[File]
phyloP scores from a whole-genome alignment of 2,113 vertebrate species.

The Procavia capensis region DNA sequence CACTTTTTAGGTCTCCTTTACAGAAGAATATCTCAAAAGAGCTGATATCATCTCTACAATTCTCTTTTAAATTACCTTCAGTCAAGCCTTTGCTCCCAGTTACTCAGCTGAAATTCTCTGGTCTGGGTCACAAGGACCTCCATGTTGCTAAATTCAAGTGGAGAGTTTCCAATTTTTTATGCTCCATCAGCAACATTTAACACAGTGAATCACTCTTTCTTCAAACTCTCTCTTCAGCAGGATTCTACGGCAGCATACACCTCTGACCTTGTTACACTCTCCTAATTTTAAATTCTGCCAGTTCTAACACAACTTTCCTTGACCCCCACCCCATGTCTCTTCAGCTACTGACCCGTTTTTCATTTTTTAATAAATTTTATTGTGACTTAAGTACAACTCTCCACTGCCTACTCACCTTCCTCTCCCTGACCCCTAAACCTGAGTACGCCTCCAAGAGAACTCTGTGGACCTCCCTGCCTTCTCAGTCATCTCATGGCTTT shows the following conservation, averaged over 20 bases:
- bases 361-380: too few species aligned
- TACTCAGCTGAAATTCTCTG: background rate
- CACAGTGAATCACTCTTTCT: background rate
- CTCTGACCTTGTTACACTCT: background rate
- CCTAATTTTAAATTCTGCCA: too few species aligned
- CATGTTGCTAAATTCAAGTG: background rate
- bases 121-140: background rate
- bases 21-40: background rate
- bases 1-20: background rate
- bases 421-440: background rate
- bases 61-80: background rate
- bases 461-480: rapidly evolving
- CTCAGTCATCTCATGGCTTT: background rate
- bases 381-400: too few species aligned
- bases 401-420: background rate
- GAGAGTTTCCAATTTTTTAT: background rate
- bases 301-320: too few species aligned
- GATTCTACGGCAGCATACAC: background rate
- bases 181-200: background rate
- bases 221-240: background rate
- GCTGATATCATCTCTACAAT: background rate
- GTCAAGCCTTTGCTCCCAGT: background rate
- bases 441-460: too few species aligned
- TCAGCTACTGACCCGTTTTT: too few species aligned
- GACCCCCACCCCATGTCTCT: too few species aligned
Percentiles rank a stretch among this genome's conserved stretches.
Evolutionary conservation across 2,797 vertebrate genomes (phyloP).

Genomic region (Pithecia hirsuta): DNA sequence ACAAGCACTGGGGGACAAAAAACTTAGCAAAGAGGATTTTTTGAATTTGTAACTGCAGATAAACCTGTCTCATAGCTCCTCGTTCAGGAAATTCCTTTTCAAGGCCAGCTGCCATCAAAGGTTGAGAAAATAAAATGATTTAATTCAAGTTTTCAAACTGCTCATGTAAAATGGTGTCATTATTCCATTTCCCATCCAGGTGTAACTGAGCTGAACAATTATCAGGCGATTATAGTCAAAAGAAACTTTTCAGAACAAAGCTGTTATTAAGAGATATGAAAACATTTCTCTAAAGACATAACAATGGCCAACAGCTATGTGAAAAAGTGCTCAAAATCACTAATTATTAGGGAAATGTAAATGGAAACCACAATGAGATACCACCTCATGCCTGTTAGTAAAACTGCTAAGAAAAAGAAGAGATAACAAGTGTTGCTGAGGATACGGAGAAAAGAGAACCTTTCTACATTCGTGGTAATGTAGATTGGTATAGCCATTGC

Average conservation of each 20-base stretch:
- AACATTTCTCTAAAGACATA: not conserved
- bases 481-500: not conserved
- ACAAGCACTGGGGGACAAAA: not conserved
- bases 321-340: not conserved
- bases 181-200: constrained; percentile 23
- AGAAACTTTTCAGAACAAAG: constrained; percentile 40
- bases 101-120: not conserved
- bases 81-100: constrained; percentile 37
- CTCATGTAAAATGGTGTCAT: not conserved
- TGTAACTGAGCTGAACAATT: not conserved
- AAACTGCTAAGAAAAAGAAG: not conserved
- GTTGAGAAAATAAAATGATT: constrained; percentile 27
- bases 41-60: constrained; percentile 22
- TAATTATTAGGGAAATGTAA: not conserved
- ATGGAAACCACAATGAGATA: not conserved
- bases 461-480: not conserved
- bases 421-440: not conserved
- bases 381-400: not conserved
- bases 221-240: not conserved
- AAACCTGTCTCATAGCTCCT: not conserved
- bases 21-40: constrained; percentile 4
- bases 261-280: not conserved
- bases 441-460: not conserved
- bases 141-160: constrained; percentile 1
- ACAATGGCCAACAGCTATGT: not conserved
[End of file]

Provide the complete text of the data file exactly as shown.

phyloP scores from a whole-genome alignment of 2,113 vertebrate species.

The Procavia capensis region DNA sequence CACTTTTTAGGTCTCCTTTACAGAAGAATATCTCAAAAGAGCTGATATCATCTCTACAATTCTCTTTTAAATTACCTTCAGTCAAGCCTTTGCTCCCAGTTACTCAGCTGAAATTCTCTGGTCTGGGTCACAAGGACCTCCATGTTGCTAAATTCAAGTGGAGAGTTTCCAATTTTTTATGCTCCATCAGCAACATTTAACACAGTGAATCACTCTTTCTTCAAACTCTCTCTTCAGCAGGATTCTACGGCAGCATACACCTCTGACCTTGTTACACTCTCCTAATTTTAAATTCTGCCAGTTCTAACACAACTTTCCTTGACCCCCACCCCATGTCTCTTCAGCTACTGACCCGTTTTTCATTTTTTAATAAATTTTATTGTGACTTAAGTACAACTCTCCACTGCCTACTCACCTTCCTCTCCCTGACCCCTAAACCTGAGTACGCCTCCAAGAGAACTCTGTGGACCTCCCTGCCTTCTCAGTCATCTCATGGCTTT shows the following conservation, averaged over 20 bases:
- bases 361-380: too few species aligned
- TACTCAGCTGAAATTCTCTG: background rate
- CACAGTGAATCACTCTTTCT: background rate
- CTCTGACCTTGTTACACTCT: background rate
- CCTAATTTTAAATTCTGCCA: too few species aligned
- CATGTTGCTAAATTCAAGTG: background rate
- bases 121-140: background rate
- bases 21-40: background rate
- bases 1-20: background rate
- bases 421-440: background rate
- bases 61-80: background rate
- bases 461-480: rapidly evolving
- CTCAGTCATCTCATGGCTTT: background rate
- bases 381-400: too few species aligned
- bases 401-420: background rate
- GAGAGTTTCCAATTTTTTAT: background rate
- bases 301-320: too few species aligned
- GATTCTACGGCAGCATACAC: background rate
- bases 181-200: background rate
- bases 221-240: background rate
- GCTGATATCATCTCTACAAT: background rate
- GTCAAGCCTTTGCTCCCAGT: background rate
- bases 441-460: too few species aligned
- TCAGCTACTGACCCGTTTTT: too few species aligned
- GACCCCCACCCCATGTCTCT: too few species aligned
Percentiles rank a stretch among this genome's conserved stretches.
Evolutionary conservation across 2,797 vertebrate genomes (phyloP).

Genomic region (Pithecia hirsuta): DNA sequence ACAAGCACTGGGGGACAAAAAACTTAGCAAAGAGGATTTTTTGAATTTGTAACTGCAGATAAACCTGTCTCATAGCTCCTCGTTCAGGAAATTCCTTTTCAAGGCCAGCTGCCATCAAAGGTTGAGAAAATAAAATGATTTAATTCAAGTTTTCAAACTGCTCATGTAAAATGGTGTCATTATTCCATTTCCCATCCAGGTGTAACTGAGCTGAACAATTATCAGGCGATTATAGTCAAAAGAAACTTTTCAGAACAAAGCTGTTATTAAGAGATATGAAAACATTTCTCTAAAGACATAACAATGGCCAACAGCTATGTGAAAAAGTGCTCAAAATCACTAATTATTAGGGAAATGTAAATGGAAACCACAATGAGATACCACCTCATGCCTGTTAGTAAAACTGCTAAGAAAAAGAAGAGATAACAAGTGTTGCTGAGGATACGGAGAAAAGAGAACCTTTCTACATTCGTGGTAATGTAGATTGGTATAGCCATTGC

Average conservation of each 20-base stretch:
- AACATTTCTCTAAAGACATA: not conserved
- bases 481-500: not conserved
- ACAAGCACTGGGGGACAAAA: not conserved
- bases 321-340: not conserved
- bases 181-200: constrained; percentile 23
- AGAAACTTTTCAGAACAAAG: constrained; percentile 40
- bases 101-120: not conserved
- bases 81-100: constrained; percentile 37
- CTCATGTAAAATGGTGTCAT: not conserved
- TGTAACTGAGCTGAACAATT: not conserved
- AAACTGCTAAGAAAAAGAAG: not conserved
- GTTGAGAAAATAAAATGATT: constrained; percentile 27
- bases 41-60: constrained; percentile 22
- TAATTATTAGGGAAATGTAA: not conserved
- ATGGAAACCACAATGAGATA: not conserved
- bases 461-480: not conserved
- bases 421-440: not conserved
- bases 381-400: not conserved
- bases 221-240: not conserved
- AAACCTGTCTCATAGCTCCT: not conserved
- bases 21-40: constrained; percentile 4
- bases 261-280: not conserved
- bases 441-460: not conserved
- bases 141-160: constrained; percentile 1
- ACAATGGCCAACAGCTATGT: not conserved